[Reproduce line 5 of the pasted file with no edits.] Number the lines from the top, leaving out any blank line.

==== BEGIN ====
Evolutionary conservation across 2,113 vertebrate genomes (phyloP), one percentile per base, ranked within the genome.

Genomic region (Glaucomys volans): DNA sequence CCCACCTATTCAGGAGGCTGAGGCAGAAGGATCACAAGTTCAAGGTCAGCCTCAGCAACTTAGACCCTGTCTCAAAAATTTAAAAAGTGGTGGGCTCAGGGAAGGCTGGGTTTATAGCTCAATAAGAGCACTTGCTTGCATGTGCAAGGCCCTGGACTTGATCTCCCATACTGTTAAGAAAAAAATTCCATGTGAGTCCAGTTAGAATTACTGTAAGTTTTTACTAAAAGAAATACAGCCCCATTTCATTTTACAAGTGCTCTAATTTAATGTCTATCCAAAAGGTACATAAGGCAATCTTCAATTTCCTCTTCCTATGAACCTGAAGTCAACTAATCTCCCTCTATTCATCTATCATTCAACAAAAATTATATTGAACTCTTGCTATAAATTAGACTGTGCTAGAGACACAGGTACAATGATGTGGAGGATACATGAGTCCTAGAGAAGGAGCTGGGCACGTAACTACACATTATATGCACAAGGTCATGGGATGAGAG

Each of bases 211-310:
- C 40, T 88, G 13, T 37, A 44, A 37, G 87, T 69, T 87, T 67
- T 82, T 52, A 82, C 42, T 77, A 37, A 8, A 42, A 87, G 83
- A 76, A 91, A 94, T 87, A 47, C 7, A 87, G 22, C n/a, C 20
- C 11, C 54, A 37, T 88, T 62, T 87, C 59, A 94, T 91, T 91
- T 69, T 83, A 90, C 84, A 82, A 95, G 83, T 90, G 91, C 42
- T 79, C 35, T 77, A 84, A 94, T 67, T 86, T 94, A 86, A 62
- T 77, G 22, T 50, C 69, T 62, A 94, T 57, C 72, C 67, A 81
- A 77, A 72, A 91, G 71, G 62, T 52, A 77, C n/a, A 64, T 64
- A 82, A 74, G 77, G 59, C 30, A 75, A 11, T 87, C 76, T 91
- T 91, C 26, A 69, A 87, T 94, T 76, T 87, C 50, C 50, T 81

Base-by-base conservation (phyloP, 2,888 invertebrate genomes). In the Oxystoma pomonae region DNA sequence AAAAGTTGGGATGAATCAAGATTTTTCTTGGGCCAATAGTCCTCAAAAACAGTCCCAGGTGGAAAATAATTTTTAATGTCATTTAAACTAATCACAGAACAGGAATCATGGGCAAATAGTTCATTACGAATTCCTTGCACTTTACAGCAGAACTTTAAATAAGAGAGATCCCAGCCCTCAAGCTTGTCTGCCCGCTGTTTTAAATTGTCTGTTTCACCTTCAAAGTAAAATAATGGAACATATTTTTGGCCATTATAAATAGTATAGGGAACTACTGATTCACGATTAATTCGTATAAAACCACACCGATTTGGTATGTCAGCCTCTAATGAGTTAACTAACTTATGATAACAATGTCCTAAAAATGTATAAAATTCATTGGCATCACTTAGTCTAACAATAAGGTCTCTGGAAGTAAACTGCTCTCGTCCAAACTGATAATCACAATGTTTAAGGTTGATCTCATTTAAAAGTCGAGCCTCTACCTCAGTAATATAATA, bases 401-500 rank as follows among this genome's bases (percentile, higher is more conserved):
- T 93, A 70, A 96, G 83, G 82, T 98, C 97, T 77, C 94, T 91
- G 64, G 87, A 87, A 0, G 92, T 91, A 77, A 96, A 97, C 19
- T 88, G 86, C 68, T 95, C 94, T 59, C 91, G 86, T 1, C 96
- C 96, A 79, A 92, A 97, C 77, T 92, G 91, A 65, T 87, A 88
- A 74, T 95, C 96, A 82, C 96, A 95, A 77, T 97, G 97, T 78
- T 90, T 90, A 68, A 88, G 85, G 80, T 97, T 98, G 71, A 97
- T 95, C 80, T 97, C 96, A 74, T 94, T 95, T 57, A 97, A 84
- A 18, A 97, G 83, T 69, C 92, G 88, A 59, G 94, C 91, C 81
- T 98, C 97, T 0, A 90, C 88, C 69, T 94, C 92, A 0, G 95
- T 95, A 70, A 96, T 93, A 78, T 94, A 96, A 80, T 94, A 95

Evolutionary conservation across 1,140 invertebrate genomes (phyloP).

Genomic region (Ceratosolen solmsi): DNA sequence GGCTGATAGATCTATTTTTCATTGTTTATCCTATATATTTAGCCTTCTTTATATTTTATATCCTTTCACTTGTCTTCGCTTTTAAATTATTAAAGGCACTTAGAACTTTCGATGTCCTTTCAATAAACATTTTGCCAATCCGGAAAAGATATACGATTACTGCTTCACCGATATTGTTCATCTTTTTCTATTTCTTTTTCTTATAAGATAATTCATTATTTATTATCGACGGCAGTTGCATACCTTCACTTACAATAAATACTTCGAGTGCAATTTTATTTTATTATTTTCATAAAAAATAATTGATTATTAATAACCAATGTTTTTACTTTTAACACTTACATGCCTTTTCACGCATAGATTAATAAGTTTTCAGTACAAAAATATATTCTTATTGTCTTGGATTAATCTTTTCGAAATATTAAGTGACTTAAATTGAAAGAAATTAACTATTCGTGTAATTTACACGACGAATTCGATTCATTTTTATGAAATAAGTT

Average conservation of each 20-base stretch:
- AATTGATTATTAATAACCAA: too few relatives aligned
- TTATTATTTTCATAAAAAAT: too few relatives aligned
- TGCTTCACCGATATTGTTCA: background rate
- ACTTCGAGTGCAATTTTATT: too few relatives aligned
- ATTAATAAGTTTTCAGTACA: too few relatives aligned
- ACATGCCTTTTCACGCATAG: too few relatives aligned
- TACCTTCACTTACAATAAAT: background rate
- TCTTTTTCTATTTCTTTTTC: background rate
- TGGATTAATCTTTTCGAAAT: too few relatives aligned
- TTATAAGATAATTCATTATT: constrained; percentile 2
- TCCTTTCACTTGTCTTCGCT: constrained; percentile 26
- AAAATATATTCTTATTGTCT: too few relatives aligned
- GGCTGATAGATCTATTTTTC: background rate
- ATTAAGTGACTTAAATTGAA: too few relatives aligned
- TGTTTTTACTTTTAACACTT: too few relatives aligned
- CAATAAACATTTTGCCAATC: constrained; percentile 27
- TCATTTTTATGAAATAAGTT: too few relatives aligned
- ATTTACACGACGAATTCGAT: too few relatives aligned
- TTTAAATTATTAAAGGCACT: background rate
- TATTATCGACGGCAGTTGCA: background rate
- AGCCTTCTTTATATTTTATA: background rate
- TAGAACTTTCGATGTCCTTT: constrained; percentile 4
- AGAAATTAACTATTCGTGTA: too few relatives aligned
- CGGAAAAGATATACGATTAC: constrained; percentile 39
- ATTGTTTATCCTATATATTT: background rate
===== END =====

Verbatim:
- T 82, T 52, A 82, C 42, T 77, A 37, A 8, A 42, A 87, G 83